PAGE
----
You know that you need to make improvements, and you are hearing good ideas and suggestions from your colleagues and material the media. You know what to do, it’s time to take action, let’s just do it. Stop and look before you leap. Think about these questions – Do I need help or buy-in from others? Is there a way to demonstrate a result? Am I sure key stakeholders have the same vision and expectation? Are people going to need to invest their time, or do something differently?
“Well yes, yes, and yes, but we had a meeting, leaders expressed support, and we’re aligned.” This is a great start and needed to launch an effort, but… Most work teams today are fully loaded, the days of extra staff to work projects are gone. When the next must have idea or business urgency comes up, or when there’s a disagreement, delay, or other distraction, will everyone still feel the same way, will your project survive? Assessments are good for several reasons, here are the critical four.
1. Assessments create a common understanding of the as-is.
Not everyone on your team may be aware of the current state and existing gaps, it needs a tight summary, for people to react to, build on, and embrace. Not all will agree with everything, but you need enough.
2. Assessments define a common vision for where you need to get to and what your current gap is.
This would normally involve an evaluation of best practices, some benchmarking perhaps, and comparing your as-is. Even if it’s only half right at this stage, it’s building more common ground.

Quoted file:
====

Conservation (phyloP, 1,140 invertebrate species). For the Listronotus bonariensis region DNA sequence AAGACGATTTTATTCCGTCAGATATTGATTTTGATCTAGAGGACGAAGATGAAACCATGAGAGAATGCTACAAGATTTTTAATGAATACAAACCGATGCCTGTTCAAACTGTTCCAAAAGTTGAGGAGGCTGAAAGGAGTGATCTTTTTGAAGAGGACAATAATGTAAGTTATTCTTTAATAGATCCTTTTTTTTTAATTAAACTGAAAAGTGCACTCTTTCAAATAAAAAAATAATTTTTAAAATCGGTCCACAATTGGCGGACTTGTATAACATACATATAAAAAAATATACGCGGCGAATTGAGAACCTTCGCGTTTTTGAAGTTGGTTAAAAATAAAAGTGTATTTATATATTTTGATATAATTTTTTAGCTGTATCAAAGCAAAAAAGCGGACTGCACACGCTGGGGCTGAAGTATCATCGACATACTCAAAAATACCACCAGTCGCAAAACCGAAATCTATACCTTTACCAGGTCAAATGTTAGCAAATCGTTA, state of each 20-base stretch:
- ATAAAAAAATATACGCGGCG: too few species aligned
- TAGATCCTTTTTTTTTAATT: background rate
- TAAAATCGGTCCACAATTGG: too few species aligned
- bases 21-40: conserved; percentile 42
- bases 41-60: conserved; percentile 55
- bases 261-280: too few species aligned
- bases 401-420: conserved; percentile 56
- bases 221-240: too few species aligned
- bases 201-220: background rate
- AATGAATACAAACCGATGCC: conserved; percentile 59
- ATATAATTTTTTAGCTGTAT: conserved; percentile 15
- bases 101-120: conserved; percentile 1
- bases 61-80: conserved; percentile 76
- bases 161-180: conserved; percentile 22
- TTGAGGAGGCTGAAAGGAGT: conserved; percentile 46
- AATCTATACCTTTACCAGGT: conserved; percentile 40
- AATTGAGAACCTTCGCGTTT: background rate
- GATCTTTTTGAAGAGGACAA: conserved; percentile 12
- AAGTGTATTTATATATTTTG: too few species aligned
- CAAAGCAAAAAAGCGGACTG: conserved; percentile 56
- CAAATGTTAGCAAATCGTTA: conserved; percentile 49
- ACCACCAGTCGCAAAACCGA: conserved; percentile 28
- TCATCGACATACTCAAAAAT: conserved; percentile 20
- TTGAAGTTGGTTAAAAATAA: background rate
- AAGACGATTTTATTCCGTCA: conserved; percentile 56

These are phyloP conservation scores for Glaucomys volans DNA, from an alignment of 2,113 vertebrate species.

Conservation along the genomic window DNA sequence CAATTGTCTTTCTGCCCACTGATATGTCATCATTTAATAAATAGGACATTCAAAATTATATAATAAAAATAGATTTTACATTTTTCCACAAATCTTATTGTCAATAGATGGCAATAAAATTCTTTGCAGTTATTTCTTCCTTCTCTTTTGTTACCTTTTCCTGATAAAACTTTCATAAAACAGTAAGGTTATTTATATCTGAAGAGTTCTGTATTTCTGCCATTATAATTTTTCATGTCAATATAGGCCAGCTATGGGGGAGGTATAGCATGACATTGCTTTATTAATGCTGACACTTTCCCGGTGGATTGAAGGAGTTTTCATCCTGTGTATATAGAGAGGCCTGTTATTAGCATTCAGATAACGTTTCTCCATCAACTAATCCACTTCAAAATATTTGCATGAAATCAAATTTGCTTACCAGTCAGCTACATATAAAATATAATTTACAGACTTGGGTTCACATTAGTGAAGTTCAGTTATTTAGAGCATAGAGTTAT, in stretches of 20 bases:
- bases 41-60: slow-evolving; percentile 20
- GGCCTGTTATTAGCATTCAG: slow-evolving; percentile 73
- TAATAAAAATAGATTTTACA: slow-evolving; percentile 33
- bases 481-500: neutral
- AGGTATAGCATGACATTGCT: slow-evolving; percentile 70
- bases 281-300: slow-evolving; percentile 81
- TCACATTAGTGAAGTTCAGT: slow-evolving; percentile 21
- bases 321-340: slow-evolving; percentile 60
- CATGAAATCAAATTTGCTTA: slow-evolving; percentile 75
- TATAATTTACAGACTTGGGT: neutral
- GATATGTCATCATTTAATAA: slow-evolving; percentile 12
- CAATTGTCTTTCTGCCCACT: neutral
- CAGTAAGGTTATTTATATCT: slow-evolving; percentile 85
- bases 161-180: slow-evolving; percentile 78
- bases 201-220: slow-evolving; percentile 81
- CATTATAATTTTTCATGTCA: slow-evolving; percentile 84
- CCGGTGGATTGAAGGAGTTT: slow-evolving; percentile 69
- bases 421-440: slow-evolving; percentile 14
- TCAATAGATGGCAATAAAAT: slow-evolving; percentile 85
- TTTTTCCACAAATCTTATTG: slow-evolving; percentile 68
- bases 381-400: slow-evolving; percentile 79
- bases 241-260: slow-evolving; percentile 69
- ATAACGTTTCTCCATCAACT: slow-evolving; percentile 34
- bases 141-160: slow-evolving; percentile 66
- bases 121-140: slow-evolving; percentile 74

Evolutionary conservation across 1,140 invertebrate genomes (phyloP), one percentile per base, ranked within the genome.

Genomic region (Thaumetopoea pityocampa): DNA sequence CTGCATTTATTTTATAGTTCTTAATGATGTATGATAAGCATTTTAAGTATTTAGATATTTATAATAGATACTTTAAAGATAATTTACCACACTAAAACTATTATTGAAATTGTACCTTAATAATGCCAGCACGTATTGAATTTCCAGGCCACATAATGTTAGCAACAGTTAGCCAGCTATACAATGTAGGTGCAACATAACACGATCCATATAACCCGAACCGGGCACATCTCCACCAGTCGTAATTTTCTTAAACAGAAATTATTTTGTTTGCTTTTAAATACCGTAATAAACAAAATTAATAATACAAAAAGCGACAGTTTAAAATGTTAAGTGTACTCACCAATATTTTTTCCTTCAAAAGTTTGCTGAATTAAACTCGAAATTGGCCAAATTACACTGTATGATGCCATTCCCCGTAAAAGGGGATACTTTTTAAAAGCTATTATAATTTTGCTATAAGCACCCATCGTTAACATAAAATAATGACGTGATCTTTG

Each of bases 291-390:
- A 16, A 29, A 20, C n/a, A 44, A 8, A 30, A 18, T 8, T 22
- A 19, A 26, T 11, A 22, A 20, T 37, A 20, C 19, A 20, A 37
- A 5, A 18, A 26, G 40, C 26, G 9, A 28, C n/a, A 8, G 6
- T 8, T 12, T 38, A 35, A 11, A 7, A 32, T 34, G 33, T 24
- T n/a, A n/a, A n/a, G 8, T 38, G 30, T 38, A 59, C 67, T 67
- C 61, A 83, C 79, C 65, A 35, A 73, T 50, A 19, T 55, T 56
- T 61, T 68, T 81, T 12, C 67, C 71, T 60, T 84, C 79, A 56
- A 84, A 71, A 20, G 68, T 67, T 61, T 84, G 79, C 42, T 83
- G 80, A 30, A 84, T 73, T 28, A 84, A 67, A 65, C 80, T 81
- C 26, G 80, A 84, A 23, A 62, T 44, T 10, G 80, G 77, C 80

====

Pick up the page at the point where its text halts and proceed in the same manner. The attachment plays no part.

3. Assessments produce quantifiable business cases.
It’s important to define how results will be shown, define a baseline, and measure as you go. In the future, project activities can be tied back to specific benefit areas and challenged when they don’t. Plus, when a challenge arises, you can ask leaders if they want the money or not.
4. Assessments invest stakeholders and create momentum for change.
Assessments are much easier than change implementation (i.e. getting someone else to do something differently). Gaining consensus and involvement through the assessment will help build momentum for when the hard part comes. Ask for little things first.
Having said all this, it doesn’t mean parts of the assessment and parts of the implementation can’t occur simultaneously, it doesn’t have to be rigid. Each situation is different and process improvement teams need to stay flexible. For example, quick wins can be implemented in parallel with more detailed analysis around a business case. Why wait? Just make sure you capture the impact. Assessments are the foundation for the larger construction, if you take shortcuts, just make sure you understand and communicate the risks.
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